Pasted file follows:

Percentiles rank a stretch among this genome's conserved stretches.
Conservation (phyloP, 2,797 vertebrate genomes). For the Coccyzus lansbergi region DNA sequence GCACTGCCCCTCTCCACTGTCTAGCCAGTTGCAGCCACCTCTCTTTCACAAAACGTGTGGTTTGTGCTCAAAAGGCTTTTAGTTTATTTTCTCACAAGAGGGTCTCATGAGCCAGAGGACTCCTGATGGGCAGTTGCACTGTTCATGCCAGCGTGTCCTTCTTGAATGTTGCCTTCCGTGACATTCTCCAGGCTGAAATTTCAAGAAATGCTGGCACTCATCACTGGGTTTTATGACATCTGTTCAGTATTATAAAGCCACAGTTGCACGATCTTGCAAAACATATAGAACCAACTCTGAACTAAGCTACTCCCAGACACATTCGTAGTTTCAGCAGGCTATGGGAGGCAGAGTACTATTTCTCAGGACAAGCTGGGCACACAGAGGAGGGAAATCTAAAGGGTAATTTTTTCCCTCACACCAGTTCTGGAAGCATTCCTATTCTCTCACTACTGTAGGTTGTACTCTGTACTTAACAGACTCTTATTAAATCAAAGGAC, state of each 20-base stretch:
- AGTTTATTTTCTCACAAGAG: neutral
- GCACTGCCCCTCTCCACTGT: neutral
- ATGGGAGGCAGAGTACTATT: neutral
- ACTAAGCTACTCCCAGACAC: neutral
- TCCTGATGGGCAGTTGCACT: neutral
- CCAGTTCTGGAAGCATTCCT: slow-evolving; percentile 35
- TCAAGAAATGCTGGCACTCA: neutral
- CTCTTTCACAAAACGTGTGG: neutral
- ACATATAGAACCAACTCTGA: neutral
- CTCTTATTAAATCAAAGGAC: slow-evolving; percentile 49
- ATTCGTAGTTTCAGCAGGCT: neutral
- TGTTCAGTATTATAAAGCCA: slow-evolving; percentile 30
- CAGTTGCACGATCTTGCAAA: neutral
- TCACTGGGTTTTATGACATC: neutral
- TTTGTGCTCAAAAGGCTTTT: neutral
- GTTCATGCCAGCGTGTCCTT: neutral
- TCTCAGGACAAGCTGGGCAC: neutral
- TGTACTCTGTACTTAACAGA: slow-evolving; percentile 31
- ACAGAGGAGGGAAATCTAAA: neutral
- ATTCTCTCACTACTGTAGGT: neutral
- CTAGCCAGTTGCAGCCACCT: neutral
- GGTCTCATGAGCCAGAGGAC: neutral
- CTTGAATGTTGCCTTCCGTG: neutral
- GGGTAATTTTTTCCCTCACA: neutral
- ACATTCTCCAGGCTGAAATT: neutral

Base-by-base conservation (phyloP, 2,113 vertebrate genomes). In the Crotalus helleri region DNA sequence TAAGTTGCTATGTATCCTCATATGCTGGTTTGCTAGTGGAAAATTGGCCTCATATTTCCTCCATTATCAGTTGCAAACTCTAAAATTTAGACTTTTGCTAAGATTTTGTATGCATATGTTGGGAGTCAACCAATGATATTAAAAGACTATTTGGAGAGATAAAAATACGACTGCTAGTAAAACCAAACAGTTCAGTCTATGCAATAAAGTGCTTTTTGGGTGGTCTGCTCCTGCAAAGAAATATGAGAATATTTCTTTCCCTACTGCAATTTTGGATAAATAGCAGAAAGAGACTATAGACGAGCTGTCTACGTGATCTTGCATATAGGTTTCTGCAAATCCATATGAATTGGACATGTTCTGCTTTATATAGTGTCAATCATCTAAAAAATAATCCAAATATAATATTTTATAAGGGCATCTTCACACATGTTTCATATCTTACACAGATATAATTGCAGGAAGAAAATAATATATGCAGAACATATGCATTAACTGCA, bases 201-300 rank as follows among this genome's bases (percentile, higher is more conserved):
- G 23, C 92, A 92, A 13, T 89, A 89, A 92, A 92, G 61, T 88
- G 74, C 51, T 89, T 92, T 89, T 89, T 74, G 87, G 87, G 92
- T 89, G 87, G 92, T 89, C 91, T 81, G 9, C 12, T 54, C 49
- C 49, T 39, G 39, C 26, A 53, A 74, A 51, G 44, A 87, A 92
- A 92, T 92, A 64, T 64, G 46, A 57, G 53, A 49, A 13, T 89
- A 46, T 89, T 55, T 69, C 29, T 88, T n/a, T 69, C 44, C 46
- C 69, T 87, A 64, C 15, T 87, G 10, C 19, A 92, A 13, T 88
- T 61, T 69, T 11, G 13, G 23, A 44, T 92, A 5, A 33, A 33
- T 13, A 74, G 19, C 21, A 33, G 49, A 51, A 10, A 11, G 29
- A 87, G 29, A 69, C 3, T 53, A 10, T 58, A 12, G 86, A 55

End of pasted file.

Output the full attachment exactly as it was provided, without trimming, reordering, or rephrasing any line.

Percentiles rank a stretch among this genome's conserved stretches.
Conservation (phyloP, 2,797 vertebrate genomes). For the Coccyzus lansbergi region DNA sequence GCACTGCCCCTCTCCACTGTCTAGCCAGTTGCAGCCACCTCTCTTTCACAAAACGTGTGGTTTGTGCTCAAAAGGCTTTTAGTTTATTTTCTCACAAGAGGGTCTCATGAGCCAGAGGACTCCTGATGGGCAGTTGCACTGTTCATGCCAGCGTGTCCTTCTTGAATGTTGCCTTCCGTGACATTCTCCAGGCTGAAATTTCAAGAAATGCTGGCACTCATCACTGGGTTTTATGACATCTGTTCAGTATTATAAAGCCACAGTTGCACGATCTTGCAAAACATATAGAACCAACTCTGAACTAAGCTACTCCCAGACACATTCGTAGTTTCAGCAGGCTATGGGAGGCAGAGTACTATTTCTCAGGACAAGCTGGGCACACAGAGGAGGGAAATCTAAAGGGTAATTTTTTCCCTCACACCAGTTCTGGAAGCATTCCTATTCTCTCACTACTGTAGGTTGTACTCTGTACTTAACAGACTCTTATTAAATCAAAGGAC, state of each 20-base stretch:
- AGTTTATTTTCTCACAAGAG: neutral
- GCACTGCCCCTCTCCACTGT: neutral
- ATGGGAGGCAGAGTACTATT: neutral
- ACTAAGCTACTCCCAGACAC: neutral
- TCCTGATGGGCAGTTGCACT: neutral
- CCAGTTCTGGAAGCATTCCT: slow-evolving; percentile 35
- TCAAGAAATGCTGGCACTCA: neutral
- CTCTTTCACAAAACGTGTGG: neutral
- ACATATAGAACCAACTCTGA: neutral
- CTCTTATTAAATCAAAGGAC: slow-evolving; percentile 49
- ATTCGTAGTTTCAGCAGGCT: neutral
- TGTTCAGTATTATAAAGCCA: slow-evolving; percentile 30
- CAGTTGCACGATCTTGCAAA: neutral
- TCACTGGGTTTTATGACATC: neutral
- TTTGTGCTCAAAAGGCTTTT: neutral
- GTTCATGCCAGCGTGTCCTT: neutral
- TCTCAGGACAAGCTGGGCAC: neutral
- TGTACTCTGTACTTAACAGA: slow-evolving; percentile 31
- ACAGAGGAGGGAAATCTAAA: neutral
- ATTCTCTCACTACTGTAGGT: neutral
- CTAGCCAGTTGCAGCCACCT: neutral
- GGTCTCATGAGCCAGAGGAC: neutral
- CTTGAATGTTGCCTTCCGTG: neutral
- GGGTAATTTTTTCCCTCACA: neutral
- ACATTCTCCAGGCTGAAATT: neutral

Base-by-base conservation (phyloP, 2,113 vertebrate genomes). In the Crotalus helleri region DNA sequence TAAGTTGCTATGTATCCTCATATGCTGGTTTGCTAGTGGAAAATTGGCCTCATATTTCCTCCATTATCAGTTGCAAACTCTAAAATTTAGACTTTTGCTAAGATTTTGTATGCATATGTTGGGAGTCAACCAATGATATTAAAAGACTATTTGGAGAGATAAAAATACGACTGCTAGTAAAACCAAACAGTTCAGTCTATGCAATAAAGTGCTTTTTGGGTGGTCTGCTCCTGCAAAGAAATATGAGAATATTTCTTTCCCTACTGCAATTTTGGATAAATAGCAGAAAGAGACTATAGACGAGCTGTCTACGTGATCTTGCATATAGGTTTCTGCAAATCCATATGAATTGGACATGTTCTGCTTTATATAGTGTCAATCATCTAAAAAATAATCCAAATATAATATTTTATAAGGGCATCTTCACACATGTTTCATATCTTACACAGATATAATTGCAGGAAGAAAATAATATATGCAGAACATATGCATTAACTGCA, bases 201-300 rank as follows among this genome's bases (percentile, higher is more conserved):
- G 23, C 92, A 92, A 13, T 89, A 89, A 92, A 92, G 61, T 88
- G 74, C 51, T 89, T 92, T 89, T 89, T 74, G 87, G 87, G 92
- T 89, G 87, G 92, T 89, C 91, T 81, G 9, C 12, T 54, C 49
- C 49, T 39, G 39, C 26, A 53, A 74, A 51, G 44, A 87, A 92
- A 92, T 92, A 64, T 64, G 46, A 57, G 53, A 49, A 13, T 89
- A 46, T 89, T 55, T 69, C 29, T 88, T n/a, T 69, C 44, C 46
- C 69, T 87, A 64, C 15, T 87, G 10, C 19, A 92, A 13, T 88
- T 61, T 69, T 11, G 13, G 23, A 44, T 92, A 5, A 33, A 33
- T 13, A 74, G 19, C 21, A 33, G 49, A 51, A 10, A 11, G 29
- A 87, G 29, A 69, C 3, T 53, A 10, T 58, A 12, G 86, A 55